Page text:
Prevention Is Our Mission: We are a diverse partnership of individuals, businesses and organizations committed to improving and protecting the health of children, teens, adults & seniors in Nevada. Our mission is to promote health & prevent the incidence of vaccine preventable diseases in Nevada through community partnerships & education.
Immunize Nevada is a statewide network of individuals, businesses, public health entities and organizations committed to improving and protecting the health of children, teens, adults and seniors in Nevada.
Established in 1995 as a small group of citizens concerned about Nevada’s immunization rate being the lowest in the country, Immunize Nevada now consists of more than 100 members working together to help improve the health of Nevadans through vaccination awareness, outreach and education.
We help keep Nevadans healthy and educated about immunizations. Some of our responsibilities include:
- Supporting healthcare professionals by providing education opportunities, conferences, office tools and incentives.
- Collaborating with regional, state and national partners to develop immunization projects and programs.
- Serving as an expert resource to community members.
- Providing outreach and education about the benefits of immunizing and the risks of not doing so.
- Advocating for pro-immunization policies.
Learn more about Immunize Nevada’s evolution from a small grassroots organization, to an award winning, statewide immunization coalition.
Actor Lee Majors Joins Flu + You Campaign to Raise Awareness of Risks of Flu for People 65 and Older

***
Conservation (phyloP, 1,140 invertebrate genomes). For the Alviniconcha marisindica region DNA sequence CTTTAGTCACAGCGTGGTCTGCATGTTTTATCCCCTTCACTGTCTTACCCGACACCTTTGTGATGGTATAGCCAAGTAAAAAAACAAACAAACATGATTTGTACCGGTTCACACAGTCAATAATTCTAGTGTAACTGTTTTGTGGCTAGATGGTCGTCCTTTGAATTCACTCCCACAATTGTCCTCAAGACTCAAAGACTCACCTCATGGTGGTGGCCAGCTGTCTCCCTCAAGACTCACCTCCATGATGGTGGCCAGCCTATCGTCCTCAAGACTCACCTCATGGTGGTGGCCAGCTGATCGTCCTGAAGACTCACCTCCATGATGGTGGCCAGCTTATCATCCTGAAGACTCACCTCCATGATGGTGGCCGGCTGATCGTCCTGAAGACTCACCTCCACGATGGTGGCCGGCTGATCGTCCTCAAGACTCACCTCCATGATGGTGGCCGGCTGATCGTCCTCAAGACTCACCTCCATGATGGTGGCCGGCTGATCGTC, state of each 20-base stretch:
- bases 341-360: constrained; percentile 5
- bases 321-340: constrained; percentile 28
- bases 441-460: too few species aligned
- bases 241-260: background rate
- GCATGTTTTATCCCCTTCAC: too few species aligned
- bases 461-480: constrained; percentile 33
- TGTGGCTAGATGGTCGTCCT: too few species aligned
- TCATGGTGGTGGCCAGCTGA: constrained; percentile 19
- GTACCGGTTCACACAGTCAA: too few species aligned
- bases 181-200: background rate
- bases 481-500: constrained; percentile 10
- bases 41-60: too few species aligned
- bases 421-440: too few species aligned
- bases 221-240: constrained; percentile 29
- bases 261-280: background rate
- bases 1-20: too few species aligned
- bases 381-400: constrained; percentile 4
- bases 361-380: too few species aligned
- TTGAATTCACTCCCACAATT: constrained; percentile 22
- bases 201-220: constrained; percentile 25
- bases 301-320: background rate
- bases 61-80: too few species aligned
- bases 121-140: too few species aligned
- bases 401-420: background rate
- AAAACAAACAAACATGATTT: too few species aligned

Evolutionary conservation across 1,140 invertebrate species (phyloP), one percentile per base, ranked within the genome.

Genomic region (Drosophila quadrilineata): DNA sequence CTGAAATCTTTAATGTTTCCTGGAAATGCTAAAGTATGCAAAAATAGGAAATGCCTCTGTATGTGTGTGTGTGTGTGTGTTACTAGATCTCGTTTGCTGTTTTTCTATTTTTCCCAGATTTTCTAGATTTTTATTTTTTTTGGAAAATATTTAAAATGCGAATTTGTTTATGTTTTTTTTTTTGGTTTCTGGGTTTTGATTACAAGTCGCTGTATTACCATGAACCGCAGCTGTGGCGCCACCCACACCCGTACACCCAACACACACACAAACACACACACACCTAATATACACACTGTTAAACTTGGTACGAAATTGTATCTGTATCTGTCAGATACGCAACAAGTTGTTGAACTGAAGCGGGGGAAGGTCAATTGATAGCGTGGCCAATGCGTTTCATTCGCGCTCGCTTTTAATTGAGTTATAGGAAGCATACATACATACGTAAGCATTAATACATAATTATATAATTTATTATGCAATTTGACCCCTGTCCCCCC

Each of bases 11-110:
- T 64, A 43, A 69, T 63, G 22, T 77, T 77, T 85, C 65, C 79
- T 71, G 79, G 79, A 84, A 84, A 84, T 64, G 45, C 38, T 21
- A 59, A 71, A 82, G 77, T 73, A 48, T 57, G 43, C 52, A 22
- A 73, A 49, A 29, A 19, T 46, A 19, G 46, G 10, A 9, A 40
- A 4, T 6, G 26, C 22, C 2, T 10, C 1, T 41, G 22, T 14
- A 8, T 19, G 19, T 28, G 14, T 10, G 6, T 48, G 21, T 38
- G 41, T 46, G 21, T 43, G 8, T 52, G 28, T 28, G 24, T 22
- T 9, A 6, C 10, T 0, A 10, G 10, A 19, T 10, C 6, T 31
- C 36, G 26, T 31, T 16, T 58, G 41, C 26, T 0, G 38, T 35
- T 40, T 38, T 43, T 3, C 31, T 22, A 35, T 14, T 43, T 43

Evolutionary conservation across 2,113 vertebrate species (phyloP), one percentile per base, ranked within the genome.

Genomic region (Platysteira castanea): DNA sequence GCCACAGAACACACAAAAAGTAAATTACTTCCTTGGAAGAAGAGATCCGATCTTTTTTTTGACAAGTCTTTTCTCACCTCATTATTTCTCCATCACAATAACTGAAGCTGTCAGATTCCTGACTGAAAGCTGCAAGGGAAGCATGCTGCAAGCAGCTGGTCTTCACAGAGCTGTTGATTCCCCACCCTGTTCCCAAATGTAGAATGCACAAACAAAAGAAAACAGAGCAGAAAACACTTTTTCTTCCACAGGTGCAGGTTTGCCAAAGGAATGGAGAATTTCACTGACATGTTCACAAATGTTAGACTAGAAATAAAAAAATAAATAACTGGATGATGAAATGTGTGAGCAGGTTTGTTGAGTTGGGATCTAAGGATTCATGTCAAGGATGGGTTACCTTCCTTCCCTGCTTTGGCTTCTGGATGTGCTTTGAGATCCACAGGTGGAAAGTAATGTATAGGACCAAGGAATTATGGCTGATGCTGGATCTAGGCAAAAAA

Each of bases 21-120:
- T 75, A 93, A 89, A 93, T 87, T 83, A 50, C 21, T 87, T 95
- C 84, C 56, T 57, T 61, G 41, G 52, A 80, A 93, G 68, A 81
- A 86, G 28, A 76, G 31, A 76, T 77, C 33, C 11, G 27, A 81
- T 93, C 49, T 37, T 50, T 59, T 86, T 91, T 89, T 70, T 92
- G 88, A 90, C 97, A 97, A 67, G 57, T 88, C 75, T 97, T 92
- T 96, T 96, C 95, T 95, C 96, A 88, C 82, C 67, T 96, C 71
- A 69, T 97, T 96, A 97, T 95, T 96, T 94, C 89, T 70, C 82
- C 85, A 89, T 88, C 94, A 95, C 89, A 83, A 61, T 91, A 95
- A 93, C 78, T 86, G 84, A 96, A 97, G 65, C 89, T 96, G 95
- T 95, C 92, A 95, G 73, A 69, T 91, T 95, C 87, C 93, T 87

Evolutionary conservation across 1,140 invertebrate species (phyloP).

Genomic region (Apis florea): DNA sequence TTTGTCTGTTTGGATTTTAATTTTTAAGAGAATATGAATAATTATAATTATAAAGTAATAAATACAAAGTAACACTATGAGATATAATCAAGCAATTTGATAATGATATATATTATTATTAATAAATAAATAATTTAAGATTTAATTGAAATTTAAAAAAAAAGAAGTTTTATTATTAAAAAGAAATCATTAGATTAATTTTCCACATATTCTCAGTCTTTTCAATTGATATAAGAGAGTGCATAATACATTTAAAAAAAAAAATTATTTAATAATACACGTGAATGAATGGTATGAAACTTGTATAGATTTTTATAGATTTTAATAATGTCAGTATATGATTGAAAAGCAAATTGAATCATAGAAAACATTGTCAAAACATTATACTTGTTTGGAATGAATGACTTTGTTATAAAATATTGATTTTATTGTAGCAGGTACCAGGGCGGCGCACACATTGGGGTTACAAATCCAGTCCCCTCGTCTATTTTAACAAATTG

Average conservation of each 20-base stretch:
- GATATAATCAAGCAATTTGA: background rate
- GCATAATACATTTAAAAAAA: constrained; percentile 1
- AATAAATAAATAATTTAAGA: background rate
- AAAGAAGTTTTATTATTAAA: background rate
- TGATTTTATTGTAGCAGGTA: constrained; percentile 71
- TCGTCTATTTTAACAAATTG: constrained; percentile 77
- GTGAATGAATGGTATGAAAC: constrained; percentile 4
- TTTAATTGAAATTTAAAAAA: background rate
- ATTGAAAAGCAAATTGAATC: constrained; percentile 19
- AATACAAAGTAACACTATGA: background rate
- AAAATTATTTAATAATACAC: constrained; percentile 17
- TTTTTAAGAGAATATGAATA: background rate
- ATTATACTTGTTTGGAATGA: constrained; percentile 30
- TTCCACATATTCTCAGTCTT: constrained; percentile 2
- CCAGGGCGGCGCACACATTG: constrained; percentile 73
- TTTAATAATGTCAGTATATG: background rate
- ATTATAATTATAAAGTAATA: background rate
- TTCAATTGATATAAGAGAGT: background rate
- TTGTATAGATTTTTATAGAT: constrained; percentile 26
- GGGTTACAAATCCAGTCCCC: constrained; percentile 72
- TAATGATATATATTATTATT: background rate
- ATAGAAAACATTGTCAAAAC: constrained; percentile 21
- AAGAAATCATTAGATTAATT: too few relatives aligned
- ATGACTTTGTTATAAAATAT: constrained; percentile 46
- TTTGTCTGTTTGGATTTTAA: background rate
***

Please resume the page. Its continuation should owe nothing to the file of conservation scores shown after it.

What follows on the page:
Actor Lee Majors Joins Flu + You Campaign to Raise Awareness of Risks of Flu for People 65 and Older
National Council on Aging Launches Second Year of Education Program for Older Adults and Those Who Care for Them Aimed at Helping to Protect More Older Adults from the Flu
Actor Lee Majors, best known for his iconic roles on The Big Valley, The Fall Guy, and The Six Million Dollar Man, is joining the National Council on Aging (NCOA) Flu + You program to help protect older adults from influenza (commonly known as “the flu”). Flu + You aims to inform adults 65 and older, their caregivers, and those who care about them, about the dangers of the flu, the importance of annual vaccination, and available vaccine options.
As a part of his involvement in the Flu + You campaign, Majors will appear in a public service announcement (PSA) that follows him as he embarks on an important and action-packed mission: learning about his vaccine options and getting vaccinated against the flu. The PSA will educate the public about the increased risk of flu in adults 65 years of age and older and the importance of knowing your vaccine options and getting a flu vaccine, even for tough guys like Majors.
Every year in the United States, roughly nine out of 10 flu-related deaths and more than six out of 10 flu-related hospitalizations occur in people 65 and older. Older adults are at a greater risk for flu due, in part, to the weakening of the immune system that typically occurs with age. This means that no matter how healthy or youthful we feel, as we age we become more vulnerable to the flu and its related complications.